CA317 Feature Writing

for SP 2013

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Mission Statement: Park University provides access to a quality higher education experience that prepares a diverse community of learners to think critically, communicate effectively, demonstrate a global perspective and engage in lifelong learning and service to others.

Vision Statement: Park University, a pioneering institution of higher learning since 1875, will provide leadership in quality, innovative education for a diversity of learners who will excel in their professional and personal service to the global community.


CA 317 Feature Writing


SP 2013 HOA


Lofflin, John


Professor of Journalism



Office Location

Copley 1 South

Office Hours

8 a.m. - 10 a.m. Tuesday and Thursday; 1 p.m. - 5 p.m. Wednesday; 10 a.m. - noon Fridays by appointment, I will be available for assistance in the darkroom from 10 a.m. - 2 p.m. most Fridays and by darkroom appointment subject to faculty meeting schedules

Daytime Phone



Semester Dates

Spring 2013

Class Days


Class Time

1 p.m. - 2:15 p.m.


CA 201 is strongly advised

Credit Hours



  • Your Associated Press Stylebook will be needed.
  • We will share a variety of readings as the common text. They will be available in doc sharing in e-Companion
  • Please obtain a new or used copy of Blue Highways by William Least Heat Moon

Additional Resources:
Available in doc sharing in e-Companion throughout the semester

McAfee Memorial Library - Online information, links, electronic databases and the Online catalog. Contact the library for further assistance via email or at 800-270-4347.
Career Counseling - The Career Development Center (CDC) provides services for all stages of career development.  The mission of the CDC is to provide the career planning tools to ensure a lifetime of career success.
Park Helpdesk - If you have forgotten your OPEN ID or Password, or need assistance with your PirateMail account, please email or call 800-927-3024
Resources for Current Students - A great place to look for all kinds of information

Course Description:
CA317 Feature Writing: This course provides an opportunity to develop writing skills in the gathering and creation of in-depth magazine and news features. Primarily focused on writing, it aims to develop the student's voice and style in print.  3:0:3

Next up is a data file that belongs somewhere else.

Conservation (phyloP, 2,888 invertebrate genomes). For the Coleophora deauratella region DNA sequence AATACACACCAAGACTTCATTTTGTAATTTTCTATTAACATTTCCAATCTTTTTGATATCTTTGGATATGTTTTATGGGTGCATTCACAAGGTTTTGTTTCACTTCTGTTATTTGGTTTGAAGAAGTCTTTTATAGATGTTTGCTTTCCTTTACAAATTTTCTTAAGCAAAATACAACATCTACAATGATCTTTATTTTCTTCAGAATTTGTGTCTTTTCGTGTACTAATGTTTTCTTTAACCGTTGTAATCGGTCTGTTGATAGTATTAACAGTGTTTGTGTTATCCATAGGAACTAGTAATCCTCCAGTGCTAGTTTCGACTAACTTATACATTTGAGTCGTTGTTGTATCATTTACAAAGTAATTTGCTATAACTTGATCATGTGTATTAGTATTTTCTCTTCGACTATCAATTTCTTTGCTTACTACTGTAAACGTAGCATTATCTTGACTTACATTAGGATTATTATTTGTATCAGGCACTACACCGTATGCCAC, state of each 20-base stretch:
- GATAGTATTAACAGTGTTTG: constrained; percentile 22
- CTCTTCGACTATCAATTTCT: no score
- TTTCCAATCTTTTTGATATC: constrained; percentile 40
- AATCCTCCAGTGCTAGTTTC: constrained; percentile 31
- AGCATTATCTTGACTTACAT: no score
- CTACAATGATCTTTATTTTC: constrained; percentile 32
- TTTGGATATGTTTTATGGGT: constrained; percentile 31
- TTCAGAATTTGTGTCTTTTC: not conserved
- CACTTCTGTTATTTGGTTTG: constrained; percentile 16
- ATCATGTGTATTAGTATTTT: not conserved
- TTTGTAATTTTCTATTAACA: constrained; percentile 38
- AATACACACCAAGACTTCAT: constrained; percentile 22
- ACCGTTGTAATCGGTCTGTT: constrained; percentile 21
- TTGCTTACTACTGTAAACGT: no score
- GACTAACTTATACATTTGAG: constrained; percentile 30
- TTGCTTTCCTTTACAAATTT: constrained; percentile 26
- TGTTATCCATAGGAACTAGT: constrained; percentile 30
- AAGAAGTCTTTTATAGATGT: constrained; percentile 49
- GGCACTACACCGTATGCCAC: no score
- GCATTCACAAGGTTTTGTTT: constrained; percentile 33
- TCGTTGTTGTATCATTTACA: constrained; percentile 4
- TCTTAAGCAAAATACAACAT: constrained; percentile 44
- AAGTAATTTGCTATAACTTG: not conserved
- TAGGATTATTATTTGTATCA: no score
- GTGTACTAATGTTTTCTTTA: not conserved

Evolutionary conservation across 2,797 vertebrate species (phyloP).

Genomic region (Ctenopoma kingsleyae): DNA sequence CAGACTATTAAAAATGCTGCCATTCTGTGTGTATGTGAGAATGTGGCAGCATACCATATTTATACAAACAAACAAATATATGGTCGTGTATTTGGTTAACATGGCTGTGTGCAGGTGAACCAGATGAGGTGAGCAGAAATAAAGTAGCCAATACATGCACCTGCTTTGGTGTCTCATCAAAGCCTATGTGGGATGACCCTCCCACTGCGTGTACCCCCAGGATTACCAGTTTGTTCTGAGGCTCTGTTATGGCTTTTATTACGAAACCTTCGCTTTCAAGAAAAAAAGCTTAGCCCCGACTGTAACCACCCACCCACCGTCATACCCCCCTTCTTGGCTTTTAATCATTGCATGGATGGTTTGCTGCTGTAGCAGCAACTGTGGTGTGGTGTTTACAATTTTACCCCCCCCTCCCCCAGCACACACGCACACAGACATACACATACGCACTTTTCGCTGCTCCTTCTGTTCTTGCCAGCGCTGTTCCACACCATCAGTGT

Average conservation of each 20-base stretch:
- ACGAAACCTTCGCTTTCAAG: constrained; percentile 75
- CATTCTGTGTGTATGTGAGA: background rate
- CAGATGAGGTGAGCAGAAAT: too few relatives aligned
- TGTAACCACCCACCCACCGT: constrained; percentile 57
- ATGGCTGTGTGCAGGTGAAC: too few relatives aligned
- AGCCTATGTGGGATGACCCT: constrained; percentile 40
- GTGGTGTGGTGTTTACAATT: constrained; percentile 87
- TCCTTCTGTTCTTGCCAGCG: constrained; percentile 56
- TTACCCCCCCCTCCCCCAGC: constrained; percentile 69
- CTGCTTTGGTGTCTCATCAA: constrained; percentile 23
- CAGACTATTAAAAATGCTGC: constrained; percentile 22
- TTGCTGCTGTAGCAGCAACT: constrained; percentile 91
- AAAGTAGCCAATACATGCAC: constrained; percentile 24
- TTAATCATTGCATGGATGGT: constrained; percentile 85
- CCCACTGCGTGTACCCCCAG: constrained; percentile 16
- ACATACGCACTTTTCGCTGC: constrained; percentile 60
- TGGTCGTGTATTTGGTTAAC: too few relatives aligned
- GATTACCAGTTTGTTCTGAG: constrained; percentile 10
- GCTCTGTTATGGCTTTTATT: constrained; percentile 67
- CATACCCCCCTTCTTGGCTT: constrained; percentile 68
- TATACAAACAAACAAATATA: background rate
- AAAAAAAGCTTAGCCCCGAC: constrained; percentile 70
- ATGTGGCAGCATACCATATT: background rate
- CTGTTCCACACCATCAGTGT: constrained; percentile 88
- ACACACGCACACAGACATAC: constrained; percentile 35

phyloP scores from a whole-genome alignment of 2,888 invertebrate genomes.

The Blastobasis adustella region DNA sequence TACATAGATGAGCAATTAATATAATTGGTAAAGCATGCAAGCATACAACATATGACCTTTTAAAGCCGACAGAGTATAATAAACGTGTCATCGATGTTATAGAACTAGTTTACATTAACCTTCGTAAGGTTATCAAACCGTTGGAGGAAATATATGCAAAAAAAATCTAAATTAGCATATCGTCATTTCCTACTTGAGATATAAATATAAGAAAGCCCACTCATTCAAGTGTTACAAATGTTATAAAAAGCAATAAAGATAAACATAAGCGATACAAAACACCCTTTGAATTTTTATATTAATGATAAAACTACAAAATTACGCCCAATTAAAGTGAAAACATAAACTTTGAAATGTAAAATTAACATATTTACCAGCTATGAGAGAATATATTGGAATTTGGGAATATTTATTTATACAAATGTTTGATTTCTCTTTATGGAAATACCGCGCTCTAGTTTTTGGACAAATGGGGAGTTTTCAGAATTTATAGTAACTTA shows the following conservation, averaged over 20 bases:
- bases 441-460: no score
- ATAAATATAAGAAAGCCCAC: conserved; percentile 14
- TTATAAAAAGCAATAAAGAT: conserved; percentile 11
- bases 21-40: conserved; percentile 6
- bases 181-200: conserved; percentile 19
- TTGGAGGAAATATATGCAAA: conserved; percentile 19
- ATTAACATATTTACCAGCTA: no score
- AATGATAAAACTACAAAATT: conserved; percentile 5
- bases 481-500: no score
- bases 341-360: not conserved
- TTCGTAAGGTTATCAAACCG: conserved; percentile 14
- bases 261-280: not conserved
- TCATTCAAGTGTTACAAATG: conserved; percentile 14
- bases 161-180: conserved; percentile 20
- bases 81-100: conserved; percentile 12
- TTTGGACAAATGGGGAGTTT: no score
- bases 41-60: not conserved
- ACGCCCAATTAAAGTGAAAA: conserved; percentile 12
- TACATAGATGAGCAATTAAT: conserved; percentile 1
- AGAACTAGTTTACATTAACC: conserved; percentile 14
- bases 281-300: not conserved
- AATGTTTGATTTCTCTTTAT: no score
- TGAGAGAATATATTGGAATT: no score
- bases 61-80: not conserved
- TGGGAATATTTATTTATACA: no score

You are here: Feature Writing is an advanced course in journalistic writing. The course focuses primarily on writing the magazine length story as well as shorter feature stories in the news and public relations context. If you are a journalism or photojournalism major you should save both stories for your portfolio.

Educational Philosophy:

Engagement with the ideas of the course is the essential prerequisite for higher level learning. The teacher serves as a guide to the construction of meaning, the development of skills and dispositions, the recognition of what constitutes excellence, and the consideration of ethical issues. Reading and writing are essential tools to achieve depth of understanding and criticism. Learning to question is the central work of a learning environment and will be the key method of the course.

Learning Outcomes:
  Core Learning Outcomes

  1. The student will...
  2. conceptualize at least three doable journalistic features stories -- one newspaper length (about 1,000 words) and two magazine lengths (about 3,000 words).
  3. obtain solid interviews for these stories.
  4. write appropriate, vivid, thought-provoking leads for these stories aimed at the needs of specific publishers
  5. add appropriate research to make the stories substantial.
  6. weave stories that are compelling, thoughtful, and elegant from the voices and the material.
  7. polish these stories for economy and power minimizing mechanical mistakes in final drafts.

  Instructor Learning Outcomes
  1. Students will develop strategies for writing based on the questions readers ask about a text.
Core Assessment:

Class Assessment:

  • We will write two feature stories -- one newspaper length and one magazine length.
  • Students will meet four deadlines for each story: The initial interview, additional research, first rough draft and final draft. This four step approach demonstrates a writing process leading to extraordinary work.
  • The nature of the two stories will be decided after class discussion.

For each story: Final draft on deadline = 100 points. A portion of the grade on the final draft will assess the level of improvement from the first rough draft.
Total points for the course = 200.
Final grade follows the traditional 90%, 80%, 70%, 60% scheme

Late Submission of Course Materials:
Missing a deadline will result in fewer points on the work. A story cannot be rewritten if the rough draft is turned in late or if the final draft is turned in late.

Classroom Rules of Conduct:

  • Absolutely no texting in the classroom.
  • All cell phones off during class unless discussed previously with the instructor.
  • All work must be original. If the same work appears on papers from two or more students, all students involved will receive no points for the assignment. Share your work with other students at your own risk.
  • Any example of plagiarism will result in at least an F on the assignment but may result in an F for the course. Any example of plagiarism will generate a report to the Student Academic Conduct Board. If you don't understand plagiarism, see me. We will spend one or two sessions early in the course discussing this topic.
  • All work will be placed in the correct e-Companion dropbox for the assignment. I will only grade material uploaded to the e-Companion dropbox and I will not search the various dropboxes for your assignment. The only papers I will grade will be the ones in the dropbox for that particular assignment.